Event detection using Twitter: a spatio-temporal approach

PLoS One. 2014 Jun 3;9(6):e97807. doi: 10.1371/journal.pone.0097807. eCollection 2014.

Abstract

Background: Every day, around 400 million tweets are sent worldwide, which has become a rich source for detecting, monitoring and analysing news stories and special (disaster) events. Existing research within this field follows key words attributed to an event, monitoring temporal changes in word usage. However, this method requires prior knowledge of the event in order to know which words to follow, and does not guarantee that the words chosen will be the most appropriate to monitor.

Methods: This paper suggests an alternative methodology for event detection using space-time scan statistics (STSS). This technique looks for clusters within the dataset across both space and time, regardless of tweet content. It is expected that clusters of tweets will emerge during spatio-temporally relevant events, as people will tweet more than expected in order to describe the event and spread information. The special event used as a case study is the 2013 London helicopter crash.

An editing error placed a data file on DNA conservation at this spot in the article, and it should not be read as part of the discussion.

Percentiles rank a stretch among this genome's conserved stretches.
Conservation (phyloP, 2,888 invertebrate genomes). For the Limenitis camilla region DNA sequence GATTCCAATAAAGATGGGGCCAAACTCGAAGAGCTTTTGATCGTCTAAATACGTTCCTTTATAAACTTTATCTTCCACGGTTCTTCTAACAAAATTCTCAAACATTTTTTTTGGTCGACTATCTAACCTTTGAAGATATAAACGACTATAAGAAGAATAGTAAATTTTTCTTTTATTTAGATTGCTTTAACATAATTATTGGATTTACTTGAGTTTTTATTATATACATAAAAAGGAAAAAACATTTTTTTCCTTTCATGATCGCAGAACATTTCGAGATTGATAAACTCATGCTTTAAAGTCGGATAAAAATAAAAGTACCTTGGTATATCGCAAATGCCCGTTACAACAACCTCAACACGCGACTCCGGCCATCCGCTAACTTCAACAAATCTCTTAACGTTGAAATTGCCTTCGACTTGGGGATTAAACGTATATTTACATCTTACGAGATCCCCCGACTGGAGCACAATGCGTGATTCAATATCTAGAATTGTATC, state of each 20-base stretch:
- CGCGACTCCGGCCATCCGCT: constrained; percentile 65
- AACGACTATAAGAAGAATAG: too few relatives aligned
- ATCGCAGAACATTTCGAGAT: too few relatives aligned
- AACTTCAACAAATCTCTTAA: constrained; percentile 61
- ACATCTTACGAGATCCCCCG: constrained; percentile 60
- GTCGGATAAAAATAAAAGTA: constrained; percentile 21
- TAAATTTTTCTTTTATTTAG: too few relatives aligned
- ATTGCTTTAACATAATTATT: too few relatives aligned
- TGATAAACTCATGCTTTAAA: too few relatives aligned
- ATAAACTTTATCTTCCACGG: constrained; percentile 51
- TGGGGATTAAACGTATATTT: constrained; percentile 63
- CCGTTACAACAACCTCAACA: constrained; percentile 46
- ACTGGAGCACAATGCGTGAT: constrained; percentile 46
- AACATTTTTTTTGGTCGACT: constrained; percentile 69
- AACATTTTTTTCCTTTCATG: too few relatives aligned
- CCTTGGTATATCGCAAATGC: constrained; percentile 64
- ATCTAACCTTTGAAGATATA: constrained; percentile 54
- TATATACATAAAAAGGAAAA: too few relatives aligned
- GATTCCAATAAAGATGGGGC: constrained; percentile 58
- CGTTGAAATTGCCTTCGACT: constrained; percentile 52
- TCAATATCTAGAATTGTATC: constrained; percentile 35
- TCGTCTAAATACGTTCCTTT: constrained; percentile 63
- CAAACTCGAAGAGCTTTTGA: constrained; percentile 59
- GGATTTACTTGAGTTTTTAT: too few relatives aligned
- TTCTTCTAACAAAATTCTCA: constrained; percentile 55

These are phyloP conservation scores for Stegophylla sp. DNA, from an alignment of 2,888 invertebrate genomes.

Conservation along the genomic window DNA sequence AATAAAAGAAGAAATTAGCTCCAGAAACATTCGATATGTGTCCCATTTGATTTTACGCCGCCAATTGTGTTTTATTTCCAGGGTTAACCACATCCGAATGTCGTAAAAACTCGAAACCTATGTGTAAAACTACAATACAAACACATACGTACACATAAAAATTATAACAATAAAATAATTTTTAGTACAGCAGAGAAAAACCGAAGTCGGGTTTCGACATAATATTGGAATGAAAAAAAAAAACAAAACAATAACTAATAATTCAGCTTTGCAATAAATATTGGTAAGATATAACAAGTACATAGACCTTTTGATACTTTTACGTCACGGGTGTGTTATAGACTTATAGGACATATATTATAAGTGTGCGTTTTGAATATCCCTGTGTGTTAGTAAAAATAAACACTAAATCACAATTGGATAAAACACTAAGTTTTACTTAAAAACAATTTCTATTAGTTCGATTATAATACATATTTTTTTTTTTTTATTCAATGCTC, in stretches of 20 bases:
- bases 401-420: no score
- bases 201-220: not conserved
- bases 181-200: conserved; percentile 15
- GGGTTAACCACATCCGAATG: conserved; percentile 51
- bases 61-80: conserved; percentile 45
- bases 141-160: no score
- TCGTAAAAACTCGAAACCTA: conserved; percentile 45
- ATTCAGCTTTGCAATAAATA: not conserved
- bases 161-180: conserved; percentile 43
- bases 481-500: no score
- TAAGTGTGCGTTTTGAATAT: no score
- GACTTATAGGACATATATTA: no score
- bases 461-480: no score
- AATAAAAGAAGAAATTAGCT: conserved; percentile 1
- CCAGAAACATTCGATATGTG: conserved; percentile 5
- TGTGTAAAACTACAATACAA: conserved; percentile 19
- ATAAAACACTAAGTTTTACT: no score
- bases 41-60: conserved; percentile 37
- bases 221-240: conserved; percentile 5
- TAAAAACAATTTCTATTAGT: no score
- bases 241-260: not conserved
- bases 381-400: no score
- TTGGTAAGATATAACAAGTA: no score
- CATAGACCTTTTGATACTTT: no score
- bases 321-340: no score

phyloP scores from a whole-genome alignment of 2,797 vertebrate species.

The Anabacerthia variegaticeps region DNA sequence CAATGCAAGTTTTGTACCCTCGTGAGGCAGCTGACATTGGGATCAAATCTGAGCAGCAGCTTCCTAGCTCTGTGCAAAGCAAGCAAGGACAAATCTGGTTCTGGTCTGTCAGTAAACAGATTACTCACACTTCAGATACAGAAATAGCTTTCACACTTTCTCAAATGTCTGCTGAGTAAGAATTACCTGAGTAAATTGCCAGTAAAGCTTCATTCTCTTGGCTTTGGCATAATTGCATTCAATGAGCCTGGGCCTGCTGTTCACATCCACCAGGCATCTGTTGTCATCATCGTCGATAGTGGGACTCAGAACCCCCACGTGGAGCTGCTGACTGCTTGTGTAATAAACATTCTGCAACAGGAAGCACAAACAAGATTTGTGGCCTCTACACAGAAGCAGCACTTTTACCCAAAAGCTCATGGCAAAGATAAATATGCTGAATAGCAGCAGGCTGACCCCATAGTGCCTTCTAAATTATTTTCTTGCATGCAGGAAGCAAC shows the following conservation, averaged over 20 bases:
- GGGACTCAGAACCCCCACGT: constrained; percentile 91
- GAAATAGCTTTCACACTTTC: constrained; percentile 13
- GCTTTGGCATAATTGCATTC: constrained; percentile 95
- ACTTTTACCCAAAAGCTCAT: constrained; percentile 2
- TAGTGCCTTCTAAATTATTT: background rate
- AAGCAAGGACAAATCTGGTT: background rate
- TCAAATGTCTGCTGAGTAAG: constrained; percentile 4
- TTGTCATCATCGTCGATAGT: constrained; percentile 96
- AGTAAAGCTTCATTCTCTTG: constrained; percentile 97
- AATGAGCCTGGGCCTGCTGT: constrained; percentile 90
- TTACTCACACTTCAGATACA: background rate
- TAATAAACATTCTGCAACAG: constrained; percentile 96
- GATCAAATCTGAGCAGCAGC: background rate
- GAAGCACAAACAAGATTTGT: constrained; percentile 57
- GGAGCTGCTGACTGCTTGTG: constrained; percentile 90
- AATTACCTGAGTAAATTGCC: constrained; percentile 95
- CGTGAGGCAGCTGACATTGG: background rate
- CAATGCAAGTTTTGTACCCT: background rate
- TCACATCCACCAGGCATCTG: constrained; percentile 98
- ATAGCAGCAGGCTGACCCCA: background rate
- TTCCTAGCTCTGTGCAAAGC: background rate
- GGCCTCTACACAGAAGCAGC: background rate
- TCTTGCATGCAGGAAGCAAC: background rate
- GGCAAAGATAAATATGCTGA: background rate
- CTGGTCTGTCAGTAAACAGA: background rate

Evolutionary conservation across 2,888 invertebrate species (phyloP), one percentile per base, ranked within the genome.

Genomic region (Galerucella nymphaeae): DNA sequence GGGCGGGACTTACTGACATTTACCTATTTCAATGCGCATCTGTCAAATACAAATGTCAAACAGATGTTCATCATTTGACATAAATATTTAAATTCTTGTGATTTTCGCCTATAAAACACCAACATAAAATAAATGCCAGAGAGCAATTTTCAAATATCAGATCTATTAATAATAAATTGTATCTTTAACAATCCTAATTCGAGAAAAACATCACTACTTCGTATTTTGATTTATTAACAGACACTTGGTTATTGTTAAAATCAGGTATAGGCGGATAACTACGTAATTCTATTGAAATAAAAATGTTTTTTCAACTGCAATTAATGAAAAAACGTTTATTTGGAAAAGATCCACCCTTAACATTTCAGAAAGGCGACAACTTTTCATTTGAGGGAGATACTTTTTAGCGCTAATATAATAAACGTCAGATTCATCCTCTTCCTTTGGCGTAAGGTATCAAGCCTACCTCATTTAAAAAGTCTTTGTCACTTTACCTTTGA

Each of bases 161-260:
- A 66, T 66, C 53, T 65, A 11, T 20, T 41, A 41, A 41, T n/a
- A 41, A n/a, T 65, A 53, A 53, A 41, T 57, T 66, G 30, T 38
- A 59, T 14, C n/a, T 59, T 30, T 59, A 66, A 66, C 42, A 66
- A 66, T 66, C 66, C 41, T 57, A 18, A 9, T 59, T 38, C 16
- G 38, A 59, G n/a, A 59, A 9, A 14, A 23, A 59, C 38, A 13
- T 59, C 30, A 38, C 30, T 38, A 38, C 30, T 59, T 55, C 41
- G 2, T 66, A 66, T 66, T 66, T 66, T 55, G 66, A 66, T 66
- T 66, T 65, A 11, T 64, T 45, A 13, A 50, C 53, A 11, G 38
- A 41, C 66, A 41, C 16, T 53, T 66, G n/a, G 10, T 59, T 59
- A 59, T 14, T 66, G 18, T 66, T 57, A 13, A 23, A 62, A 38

Results and conclusion: A spatio-temporally significant cluster is found relating to the London helicopter crash. Although the cluster only remains significant for a relatively short time, it is rich in information, such as important key words and photographs. The method also detects other special events such as football matches, as well as train and flight delays from Twitter data. These findings demonstrate that STSS is an effective approach to analysing Twitter data for event detection.

Publication types

  • Research Support, Non-U.S. Gov't

MeSH terms

  • Cluster Analysis
  • Disasters*
  • Geography
  • Internet*
  • London
  • Spatio-Temporal Analysis*
  • Statistics as Topic
  • Time Factors

Grant support

This work was partly supported by UK EPSRC (EP/J004197/1, Crime, Policing and Citizenship (CPC) - Space-Time Interactions of Dynamic Networks). The funders had no role in the study design, data analysis, decision to publish, or manuscript preparation and content.